Abe Lincoln’s Whiskers

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350 West State Street
Albion, New York
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Childhood home of Grace Bedell 1848 – 1936.  In 1860 she wrote A. Lincoln suggesting he would look better with a beard.  He responded & took her advice


By the Orleans County Historical Society and County Department of History — Date unknown

What was there

Grace Bedell lived in this home during her childhood, with the exception of (less than) 2 years when she lived in Westfield, NY.  She resided in Westfield at the time she first wrote to Mr. Lincoln.  Much that has been written about this story does not even mention Albion.

What is there now

Same structure which is a private residence on a quiet village street.

More information

…the Bedell family was only resident in Westfield for less than two years, their hometown being Albion, NY, where they lived for over 40 years, except for 1859-1861. Grace’s father, Norman Bedell, had partnered with Richard Berry in a stove-making company, producing 20 cast-iron cooking ranges per day in their foundry next to the Erie Canal, in 1851. By the mid 1850s, the railroads, some distant from the canal, started providing a faster means of shipping products, especially to the west, so the company expanded and involved several of Norman’s sons.

The 1850s were a time of national political turmoil, particularly regarding the slavery issue. Norman Bedell was a staunch abolitionist, so Grace Bedell, born in 1848, was exposed to heated political discussions in the large family as she was growing up. (Grace’s parents produced a total of 11 children, one of whom died in infancy before Grace was born, and two born after her.) The political controversy extended even into the churches, and the Albion Methodist Episcopal Church, which the Bedell family attended, was split into two separate churches by the turmoil by 1859, causing disharmony within the Bedell household. About this time, father Norman Bedell was offered a new opportunity to extend his stove-making knowledge and experience, to assist a large stove works on the banks of Chautauqua Creek in Westfield. This provided an opportunity to get out of the family dilemma, so Norman left an older son, and son-in-law in charge of the Albion company, rented out their Albion house, packed up, and moved his wife, Grace, five of her siblings, and one sibling’s wife and baby to Westfield in October of 1859, just before Grace’s 11th birthday.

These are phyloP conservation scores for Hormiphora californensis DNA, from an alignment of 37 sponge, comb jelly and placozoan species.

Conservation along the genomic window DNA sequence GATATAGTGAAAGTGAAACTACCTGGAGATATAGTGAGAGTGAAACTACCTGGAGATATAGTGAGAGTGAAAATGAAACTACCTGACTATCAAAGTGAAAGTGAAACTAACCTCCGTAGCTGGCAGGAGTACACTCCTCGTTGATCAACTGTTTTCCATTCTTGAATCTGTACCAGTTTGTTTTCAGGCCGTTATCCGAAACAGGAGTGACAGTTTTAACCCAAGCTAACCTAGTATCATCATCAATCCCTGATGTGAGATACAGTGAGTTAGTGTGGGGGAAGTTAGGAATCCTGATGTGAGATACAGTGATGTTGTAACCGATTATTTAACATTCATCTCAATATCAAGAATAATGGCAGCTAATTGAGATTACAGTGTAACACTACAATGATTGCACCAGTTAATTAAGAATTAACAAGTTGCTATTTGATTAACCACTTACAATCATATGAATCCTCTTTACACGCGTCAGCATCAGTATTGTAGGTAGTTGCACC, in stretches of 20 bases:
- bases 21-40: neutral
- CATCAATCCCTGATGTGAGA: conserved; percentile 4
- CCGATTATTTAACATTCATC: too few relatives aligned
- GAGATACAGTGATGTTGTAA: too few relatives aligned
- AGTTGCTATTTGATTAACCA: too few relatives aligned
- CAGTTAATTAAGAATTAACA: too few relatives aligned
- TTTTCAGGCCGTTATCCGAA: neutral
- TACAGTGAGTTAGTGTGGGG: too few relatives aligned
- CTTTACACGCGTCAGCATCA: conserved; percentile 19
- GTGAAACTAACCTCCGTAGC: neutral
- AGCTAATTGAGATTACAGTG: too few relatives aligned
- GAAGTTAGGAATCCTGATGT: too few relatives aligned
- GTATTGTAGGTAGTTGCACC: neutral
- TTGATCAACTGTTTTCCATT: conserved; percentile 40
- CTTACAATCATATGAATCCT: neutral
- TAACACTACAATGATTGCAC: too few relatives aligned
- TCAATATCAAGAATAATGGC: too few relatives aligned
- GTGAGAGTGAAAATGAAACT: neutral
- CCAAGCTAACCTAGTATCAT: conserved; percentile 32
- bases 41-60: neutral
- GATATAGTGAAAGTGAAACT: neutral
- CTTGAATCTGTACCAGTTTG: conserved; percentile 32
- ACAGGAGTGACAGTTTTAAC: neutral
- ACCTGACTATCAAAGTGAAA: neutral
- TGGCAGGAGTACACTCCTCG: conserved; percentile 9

Marybelle Beigh, Dunkirk Observer, October 15, 2010

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We would like to thank the following for helping us with this entry:
Kelly Lucero

+1 Comment
  1. ALEX says:

    The story of this historic marker is extremely interesting and I enjoyed so much.

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